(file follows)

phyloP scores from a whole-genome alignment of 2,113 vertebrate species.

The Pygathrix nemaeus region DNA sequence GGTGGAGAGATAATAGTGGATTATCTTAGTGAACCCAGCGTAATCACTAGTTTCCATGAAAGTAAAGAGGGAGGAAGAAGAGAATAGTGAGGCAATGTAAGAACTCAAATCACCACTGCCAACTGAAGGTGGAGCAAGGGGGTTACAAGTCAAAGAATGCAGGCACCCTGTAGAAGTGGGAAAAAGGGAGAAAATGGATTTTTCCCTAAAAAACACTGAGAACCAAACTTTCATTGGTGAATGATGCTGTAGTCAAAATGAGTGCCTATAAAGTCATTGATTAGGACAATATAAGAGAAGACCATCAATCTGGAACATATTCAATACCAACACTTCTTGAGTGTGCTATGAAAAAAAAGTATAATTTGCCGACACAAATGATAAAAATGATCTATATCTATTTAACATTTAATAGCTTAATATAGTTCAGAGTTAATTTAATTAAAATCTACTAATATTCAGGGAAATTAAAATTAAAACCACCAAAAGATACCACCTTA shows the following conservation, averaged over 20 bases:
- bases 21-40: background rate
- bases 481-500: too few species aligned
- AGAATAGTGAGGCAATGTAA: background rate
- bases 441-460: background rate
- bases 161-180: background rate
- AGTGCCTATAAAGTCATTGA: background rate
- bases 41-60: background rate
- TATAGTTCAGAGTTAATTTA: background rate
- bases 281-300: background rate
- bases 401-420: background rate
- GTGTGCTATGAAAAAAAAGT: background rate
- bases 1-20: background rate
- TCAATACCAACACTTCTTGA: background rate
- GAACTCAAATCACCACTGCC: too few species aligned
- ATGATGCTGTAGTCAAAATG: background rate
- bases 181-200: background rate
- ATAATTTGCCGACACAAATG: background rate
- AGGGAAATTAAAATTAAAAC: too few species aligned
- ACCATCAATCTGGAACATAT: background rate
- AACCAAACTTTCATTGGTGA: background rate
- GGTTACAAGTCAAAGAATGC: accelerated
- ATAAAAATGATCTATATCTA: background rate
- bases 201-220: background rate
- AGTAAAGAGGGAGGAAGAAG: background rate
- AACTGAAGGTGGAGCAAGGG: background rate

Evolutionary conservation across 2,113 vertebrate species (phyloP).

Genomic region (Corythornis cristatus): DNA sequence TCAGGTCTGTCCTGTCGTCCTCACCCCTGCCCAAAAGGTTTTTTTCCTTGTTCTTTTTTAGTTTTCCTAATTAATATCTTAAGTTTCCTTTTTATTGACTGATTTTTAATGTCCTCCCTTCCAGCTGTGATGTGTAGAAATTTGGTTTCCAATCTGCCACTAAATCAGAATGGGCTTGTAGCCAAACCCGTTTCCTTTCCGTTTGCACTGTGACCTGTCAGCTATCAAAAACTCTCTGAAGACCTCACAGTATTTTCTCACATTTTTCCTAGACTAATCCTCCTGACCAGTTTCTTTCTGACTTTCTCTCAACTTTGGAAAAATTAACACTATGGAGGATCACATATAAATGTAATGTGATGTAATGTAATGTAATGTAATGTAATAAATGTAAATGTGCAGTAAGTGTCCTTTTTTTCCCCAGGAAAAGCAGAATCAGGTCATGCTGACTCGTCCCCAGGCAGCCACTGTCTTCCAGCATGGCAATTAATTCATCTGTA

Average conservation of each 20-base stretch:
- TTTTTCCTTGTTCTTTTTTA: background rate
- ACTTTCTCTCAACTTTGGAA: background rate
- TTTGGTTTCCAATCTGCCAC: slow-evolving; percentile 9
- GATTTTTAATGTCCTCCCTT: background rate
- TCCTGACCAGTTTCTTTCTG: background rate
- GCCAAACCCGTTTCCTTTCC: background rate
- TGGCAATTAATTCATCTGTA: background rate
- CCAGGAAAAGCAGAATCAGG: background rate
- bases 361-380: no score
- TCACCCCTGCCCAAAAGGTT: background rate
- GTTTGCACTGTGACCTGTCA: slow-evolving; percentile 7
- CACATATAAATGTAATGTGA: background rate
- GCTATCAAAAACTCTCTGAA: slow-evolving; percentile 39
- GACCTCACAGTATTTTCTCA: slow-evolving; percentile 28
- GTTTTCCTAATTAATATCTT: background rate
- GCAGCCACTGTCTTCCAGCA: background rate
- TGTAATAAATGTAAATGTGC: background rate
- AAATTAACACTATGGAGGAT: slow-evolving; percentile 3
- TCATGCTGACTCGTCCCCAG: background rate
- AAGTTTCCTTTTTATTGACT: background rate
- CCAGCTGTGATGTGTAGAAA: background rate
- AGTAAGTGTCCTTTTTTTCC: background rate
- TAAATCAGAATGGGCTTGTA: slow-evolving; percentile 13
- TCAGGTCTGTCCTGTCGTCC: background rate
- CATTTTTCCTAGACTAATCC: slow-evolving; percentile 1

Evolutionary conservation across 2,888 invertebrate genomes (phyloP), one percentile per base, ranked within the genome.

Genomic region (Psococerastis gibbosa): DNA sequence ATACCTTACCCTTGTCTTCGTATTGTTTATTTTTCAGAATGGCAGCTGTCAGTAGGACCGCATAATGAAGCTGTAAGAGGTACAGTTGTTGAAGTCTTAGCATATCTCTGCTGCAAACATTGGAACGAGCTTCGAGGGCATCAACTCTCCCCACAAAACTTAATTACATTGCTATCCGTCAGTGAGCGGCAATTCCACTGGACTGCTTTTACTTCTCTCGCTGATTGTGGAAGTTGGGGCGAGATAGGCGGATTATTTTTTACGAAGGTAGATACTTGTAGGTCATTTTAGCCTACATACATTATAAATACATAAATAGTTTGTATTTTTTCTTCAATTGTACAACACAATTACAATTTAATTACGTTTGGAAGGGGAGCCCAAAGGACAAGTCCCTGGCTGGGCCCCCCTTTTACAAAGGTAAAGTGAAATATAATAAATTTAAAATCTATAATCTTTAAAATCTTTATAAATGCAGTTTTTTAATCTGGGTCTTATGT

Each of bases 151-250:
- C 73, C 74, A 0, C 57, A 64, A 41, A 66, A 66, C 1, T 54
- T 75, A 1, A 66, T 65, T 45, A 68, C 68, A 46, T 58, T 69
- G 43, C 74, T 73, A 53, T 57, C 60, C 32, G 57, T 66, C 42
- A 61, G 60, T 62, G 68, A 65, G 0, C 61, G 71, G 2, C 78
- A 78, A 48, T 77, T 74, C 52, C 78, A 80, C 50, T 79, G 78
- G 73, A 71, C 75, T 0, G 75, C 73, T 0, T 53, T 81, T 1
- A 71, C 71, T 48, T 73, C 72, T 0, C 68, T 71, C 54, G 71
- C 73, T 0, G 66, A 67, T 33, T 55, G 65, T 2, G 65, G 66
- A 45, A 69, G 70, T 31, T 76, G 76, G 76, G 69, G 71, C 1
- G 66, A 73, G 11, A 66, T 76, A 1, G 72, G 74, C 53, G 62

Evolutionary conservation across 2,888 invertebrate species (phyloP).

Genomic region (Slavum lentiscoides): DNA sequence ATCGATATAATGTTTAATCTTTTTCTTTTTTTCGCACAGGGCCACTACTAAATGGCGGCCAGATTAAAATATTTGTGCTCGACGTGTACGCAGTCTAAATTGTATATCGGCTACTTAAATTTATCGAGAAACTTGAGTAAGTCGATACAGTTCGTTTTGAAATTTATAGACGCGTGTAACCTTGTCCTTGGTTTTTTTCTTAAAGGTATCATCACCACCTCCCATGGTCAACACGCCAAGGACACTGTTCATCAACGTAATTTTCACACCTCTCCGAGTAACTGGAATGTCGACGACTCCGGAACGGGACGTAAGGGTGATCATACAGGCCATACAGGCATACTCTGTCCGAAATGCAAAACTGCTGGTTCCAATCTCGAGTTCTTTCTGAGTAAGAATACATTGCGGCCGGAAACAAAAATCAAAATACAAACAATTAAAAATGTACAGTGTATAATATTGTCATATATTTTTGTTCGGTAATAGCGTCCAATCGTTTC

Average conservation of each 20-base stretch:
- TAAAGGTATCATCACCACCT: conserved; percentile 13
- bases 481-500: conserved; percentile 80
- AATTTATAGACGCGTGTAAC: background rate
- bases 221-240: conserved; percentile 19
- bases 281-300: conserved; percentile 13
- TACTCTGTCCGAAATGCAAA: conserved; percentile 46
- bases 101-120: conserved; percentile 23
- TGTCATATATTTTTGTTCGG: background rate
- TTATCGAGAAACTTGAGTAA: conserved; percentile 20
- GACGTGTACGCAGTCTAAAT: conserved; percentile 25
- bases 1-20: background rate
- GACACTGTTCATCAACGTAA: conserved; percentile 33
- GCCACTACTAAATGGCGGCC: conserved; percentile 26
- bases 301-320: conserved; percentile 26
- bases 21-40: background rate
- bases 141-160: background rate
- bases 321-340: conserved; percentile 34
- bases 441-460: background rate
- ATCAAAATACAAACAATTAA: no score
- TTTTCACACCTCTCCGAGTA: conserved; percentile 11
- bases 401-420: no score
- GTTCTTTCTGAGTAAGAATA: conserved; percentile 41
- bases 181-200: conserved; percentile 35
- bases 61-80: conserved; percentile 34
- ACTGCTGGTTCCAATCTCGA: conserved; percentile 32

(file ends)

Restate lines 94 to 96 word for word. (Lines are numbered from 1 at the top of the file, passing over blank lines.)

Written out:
- bases 181-200: conserved; percentile 35
- bases 61-80: conserved; percentile 34
- ACTGCTGGTTCCAATCTCGA: conserved; percentile 32